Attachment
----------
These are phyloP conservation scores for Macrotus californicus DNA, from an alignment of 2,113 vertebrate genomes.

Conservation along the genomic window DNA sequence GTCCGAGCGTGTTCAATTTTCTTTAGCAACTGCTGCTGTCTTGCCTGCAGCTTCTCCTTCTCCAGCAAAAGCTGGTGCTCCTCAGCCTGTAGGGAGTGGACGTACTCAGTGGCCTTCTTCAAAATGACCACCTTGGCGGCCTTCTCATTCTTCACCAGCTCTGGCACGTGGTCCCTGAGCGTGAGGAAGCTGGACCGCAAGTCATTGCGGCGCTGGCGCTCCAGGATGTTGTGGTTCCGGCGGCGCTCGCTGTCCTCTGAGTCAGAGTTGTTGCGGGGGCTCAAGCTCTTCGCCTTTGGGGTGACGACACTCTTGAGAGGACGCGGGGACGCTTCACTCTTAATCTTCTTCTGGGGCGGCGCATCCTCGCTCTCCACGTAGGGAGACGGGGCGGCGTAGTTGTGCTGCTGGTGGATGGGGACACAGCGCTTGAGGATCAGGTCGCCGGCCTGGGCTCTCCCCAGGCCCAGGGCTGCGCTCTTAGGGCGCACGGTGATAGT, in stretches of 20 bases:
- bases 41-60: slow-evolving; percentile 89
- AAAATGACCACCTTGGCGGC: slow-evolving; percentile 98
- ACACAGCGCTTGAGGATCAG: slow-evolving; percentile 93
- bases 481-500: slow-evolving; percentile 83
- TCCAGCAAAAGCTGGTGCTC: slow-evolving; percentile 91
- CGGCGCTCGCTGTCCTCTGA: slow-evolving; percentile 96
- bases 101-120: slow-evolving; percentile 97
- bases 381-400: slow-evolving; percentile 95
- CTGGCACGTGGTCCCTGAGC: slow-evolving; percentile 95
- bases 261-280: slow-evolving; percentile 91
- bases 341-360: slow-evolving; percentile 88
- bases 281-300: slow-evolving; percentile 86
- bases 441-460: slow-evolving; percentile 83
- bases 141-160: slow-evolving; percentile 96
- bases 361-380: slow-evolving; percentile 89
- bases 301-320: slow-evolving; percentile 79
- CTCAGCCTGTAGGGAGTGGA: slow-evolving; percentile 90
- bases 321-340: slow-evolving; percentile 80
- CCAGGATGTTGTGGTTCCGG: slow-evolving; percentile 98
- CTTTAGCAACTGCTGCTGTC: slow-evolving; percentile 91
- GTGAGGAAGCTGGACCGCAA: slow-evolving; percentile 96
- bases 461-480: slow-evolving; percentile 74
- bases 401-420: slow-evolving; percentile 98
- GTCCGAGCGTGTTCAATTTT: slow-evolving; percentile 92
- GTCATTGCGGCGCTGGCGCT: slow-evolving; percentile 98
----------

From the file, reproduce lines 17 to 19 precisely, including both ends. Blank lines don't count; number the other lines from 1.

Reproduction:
- bases 361-380: slow-evolving; percentile 89
- bases 301-320: slow-evolving; percentile 79
- CTCAGCCTGTAGGGAGTGGA: slow-evolving; percentile 90